Written by Megan LaBruna
Eaten Alive Plot:
Paul Rosolie and his team of friends and experts travel into the depths of the Amazon in search of one of the largest anacondas in the world. Using a one of a kind snake suit, the team’s goal is to have the snake eat Paul alive on camera.
Eaten Alive premiered last night on the Discovery channel. The special, featuring researcher and conservationist Paul Rosolie and his team, focused on finding a green anaconda to eat Paul alive on camera. Prior to the airing of last night’s show, PETA and several other animal rights organizations were in a tizzy about the premise, stating the act of eating a human being would harm the snake by having it exert energy to consume him and then regurgitate him leaving the snake without the vital nutrients it requires. They took to various media sites calling for the show to be banned. Luckily for them the snake didn’t seem to exert all that much energy as the two hour special built up to a very anti-climactic ending. *Spoiler Alert* Paul was not eaten alive by an anaconda. He was however restricted for about an hour by a 20 ft green anaconda that did attempt to try eating his head, sort of.
The marketing campaign for this special was pretty genius. While very informative and still intriguing, I, like many others would have never tuned into a special about trying to find the largest snake in the Amazon. I would however watch a human attempt to be eaten by one, because that’s insane! Leading up to the premiere, various articles have asked Paul his reasoning behind the premise of Eaten Alive.
Having lived off the grid for the past 10 years researching these reptiles, he did this to raise awareness of how the anaconda’s natural habitat is being destroyed by mining and deforestation and how important it is to save these creatures along with the wildlife that surrounds them.
The last half hour may have been a letdown, but the hour and half leading up to it was full of nail biting scenes that kept viewers on the edge of their seats. The team’s exploration of the Floating Forest, a location in Peru buried deep in the Amazon, was no joke. They were truly off the grid battling all the wilderness threw at them. They suffered cuts, bruises, wasps and parasites all in the name of science. Their goal was to find the snake Paul had had an encounter with before. The green anaconda was believed to be over 25ft in size, which is incredibly rare. Paul dubbed this snake Chu’mana meaning “snake maiden.” The team managed to film the intense capture of an anaconda, which ended up measuring 19-feet-long. Based on their struggle to capture this snake, I don’t see how they would have ever had enough man power to have successfully apprehended the snake they were going after, but one can dream I suppose.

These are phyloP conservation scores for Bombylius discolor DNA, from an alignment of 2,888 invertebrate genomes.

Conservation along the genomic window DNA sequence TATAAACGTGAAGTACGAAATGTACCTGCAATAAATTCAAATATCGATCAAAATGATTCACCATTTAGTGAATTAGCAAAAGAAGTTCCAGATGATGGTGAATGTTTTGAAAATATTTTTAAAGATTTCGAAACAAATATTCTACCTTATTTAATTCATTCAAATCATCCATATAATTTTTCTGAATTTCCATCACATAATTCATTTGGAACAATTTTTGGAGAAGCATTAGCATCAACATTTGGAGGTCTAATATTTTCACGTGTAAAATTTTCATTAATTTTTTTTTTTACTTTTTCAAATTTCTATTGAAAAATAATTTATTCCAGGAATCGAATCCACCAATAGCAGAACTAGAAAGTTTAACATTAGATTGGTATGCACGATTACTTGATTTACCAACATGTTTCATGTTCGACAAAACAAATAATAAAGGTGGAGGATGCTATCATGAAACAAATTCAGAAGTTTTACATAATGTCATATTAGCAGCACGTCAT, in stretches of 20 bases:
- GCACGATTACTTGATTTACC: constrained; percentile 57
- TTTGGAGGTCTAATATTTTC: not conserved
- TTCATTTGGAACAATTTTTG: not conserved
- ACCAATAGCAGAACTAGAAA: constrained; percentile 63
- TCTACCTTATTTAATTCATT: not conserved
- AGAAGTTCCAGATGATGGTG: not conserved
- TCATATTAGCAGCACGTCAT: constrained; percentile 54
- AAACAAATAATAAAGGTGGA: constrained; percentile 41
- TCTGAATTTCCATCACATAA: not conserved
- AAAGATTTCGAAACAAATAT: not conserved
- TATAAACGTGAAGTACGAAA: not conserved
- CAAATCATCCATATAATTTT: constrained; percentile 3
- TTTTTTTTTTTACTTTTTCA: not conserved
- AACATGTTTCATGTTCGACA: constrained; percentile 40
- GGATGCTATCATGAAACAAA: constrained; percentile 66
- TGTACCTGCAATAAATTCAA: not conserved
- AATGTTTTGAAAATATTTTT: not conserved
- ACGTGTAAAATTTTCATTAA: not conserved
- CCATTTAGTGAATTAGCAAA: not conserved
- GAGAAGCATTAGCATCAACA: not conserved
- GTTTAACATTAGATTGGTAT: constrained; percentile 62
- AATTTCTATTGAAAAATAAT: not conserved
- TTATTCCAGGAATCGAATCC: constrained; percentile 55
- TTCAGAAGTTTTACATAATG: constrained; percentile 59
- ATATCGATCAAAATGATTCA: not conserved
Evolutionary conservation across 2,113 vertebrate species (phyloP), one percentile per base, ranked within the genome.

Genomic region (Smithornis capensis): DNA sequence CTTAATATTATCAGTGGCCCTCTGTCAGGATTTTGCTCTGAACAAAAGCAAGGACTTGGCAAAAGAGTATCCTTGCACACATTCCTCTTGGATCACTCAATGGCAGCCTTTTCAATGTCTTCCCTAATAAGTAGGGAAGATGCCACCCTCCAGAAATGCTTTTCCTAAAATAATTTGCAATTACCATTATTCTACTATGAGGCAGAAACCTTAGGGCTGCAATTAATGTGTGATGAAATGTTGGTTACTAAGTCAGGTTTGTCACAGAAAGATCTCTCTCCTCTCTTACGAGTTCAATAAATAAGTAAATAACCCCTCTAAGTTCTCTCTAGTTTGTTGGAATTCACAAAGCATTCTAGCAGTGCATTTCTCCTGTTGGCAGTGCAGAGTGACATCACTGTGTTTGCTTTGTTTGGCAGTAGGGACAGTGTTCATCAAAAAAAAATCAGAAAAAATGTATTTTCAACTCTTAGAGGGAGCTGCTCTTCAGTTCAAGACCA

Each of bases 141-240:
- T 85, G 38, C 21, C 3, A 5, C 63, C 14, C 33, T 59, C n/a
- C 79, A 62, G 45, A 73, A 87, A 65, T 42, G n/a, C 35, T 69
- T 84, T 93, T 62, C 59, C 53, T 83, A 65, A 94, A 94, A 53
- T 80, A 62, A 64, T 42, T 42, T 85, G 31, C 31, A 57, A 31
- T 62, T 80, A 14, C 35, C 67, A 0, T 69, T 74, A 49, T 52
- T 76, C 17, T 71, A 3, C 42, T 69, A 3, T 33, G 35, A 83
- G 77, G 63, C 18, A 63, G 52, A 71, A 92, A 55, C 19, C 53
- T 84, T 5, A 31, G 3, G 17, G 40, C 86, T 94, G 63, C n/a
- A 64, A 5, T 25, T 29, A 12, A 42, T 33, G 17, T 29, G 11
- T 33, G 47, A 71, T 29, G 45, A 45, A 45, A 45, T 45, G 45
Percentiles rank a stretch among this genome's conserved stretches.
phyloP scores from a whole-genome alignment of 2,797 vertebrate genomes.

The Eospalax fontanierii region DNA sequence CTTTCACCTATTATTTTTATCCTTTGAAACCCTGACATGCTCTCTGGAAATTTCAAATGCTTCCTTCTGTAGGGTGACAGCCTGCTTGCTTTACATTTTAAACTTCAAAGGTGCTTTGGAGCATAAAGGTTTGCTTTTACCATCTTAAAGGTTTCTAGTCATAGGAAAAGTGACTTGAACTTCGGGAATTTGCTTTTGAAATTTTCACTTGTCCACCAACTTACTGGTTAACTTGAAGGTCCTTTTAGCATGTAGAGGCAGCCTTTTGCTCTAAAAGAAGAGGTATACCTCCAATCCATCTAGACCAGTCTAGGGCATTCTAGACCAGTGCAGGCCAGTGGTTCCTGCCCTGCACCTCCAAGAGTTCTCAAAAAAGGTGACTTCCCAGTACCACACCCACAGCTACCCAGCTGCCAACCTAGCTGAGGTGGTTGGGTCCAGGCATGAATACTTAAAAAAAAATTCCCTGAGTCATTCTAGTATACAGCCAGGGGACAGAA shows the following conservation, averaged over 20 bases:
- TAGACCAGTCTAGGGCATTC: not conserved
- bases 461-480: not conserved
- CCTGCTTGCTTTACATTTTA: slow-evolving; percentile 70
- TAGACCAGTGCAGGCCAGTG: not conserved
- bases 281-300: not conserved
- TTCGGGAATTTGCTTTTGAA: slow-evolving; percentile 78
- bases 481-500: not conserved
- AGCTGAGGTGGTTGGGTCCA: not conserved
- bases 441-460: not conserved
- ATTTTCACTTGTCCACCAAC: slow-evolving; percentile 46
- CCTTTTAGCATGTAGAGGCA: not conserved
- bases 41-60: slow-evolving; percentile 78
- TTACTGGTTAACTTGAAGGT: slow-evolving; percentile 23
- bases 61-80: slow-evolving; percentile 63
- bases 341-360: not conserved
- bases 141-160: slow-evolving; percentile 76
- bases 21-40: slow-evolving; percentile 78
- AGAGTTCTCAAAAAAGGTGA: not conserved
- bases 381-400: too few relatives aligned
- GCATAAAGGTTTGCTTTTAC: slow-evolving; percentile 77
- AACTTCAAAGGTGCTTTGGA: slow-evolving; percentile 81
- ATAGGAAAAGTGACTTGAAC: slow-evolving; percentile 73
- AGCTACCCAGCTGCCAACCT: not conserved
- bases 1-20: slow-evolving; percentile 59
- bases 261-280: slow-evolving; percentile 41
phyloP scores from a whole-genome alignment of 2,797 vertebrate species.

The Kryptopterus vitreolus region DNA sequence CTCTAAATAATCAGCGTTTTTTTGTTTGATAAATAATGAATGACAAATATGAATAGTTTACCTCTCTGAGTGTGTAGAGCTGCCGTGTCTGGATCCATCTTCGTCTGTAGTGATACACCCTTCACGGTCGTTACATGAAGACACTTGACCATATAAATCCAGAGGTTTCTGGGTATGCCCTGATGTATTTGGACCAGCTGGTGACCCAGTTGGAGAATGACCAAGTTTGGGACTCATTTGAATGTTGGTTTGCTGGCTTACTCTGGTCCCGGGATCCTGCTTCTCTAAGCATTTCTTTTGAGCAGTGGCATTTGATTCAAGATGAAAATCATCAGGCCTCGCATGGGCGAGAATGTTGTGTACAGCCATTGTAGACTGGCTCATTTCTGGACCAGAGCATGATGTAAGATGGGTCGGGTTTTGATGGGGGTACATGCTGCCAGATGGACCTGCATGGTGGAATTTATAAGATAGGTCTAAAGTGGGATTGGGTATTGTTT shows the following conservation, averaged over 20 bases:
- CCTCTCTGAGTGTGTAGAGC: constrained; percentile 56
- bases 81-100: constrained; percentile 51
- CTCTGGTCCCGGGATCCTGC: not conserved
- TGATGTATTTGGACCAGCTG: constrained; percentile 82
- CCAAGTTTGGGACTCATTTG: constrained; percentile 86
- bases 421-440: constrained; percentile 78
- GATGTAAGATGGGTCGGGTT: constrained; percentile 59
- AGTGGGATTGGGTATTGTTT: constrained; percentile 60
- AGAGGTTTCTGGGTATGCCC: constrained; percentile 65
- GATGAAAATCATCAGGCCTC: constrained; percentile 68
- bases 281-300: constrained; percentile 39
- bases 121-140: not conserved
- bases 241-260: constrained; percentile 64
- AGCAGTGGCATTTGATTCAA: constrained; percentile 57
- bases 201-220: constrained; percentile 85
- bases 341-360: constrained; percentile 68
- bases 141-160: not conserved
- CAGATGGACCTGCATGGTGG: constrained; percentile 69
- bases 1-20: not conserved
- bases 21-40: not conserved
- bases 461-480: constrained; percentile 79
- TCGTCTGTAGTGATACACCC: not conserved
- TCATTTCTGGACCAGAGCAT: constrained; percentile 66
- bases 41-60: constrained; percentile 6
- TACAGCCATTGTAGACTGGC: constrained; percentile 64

The show itself probably didn’t need to be two hours long. They spent a lot of time focusing on the capturing of the snake which tipped me off to the fact that he probably wasn’t going to be eaten alive. Regardless, I did learn a lot about the Amazon and the animals that call it home and the scenery was amazing. At one point the camera crew allowed Paul and his team to use one of their drones to search for the snake. As a result, the audience gets a beautiful aerial view of the rainforest and the greenery that the Amazon has to offer. It was truly awe inspiring footage. They also shared clips from specialists, one of which stated that the remains of a 48-foot-long snake had been found in a mine dating back thousands of years which help to prove why there is old folk lore about humans being eaten by monstrous snakes. Basically my nightmare.
The last half hour finally focused on what every viewer had tuned in to watch. The moment he’s eaten alive! The exterior of the suit he wore was the only guard against the crushing force of pressure from the coil constriction of the snake. The specialized suit was designed by a team of doctors, snake experts and engineers. The helmet had a camera built into the top, so they did retain footage of the inside of the snake attempting to eat the helmet which was pretty cool. The rest of the suit contained a layer of chain mail to protect against the snake’s teeth, a layer to prevent acid erosion from the snake’s stomach and a layer to monitor Paul’s heart rate. They affixed a pressure sensor to the backside of the suit which was supposed to record the amount of pressure the snake was exerting on Paul’s body, however even that failed to perform since the snake was not directly on top of the pressure sensor.
All in the Eaten Alive lacked the execution on the hype that its viewers amped for. They didn’t find the snake they were looking for, and he wasn’t eaten alive. However, if you enjoy watching interesting and informative shows, than you may have still enjoyed it. For those of you who were left wanting more, I suggest watching the 1997 classic Anaconda. Plenty of people are eaten alive…but they don’t live to tell about it.
Rating: 5 out of 10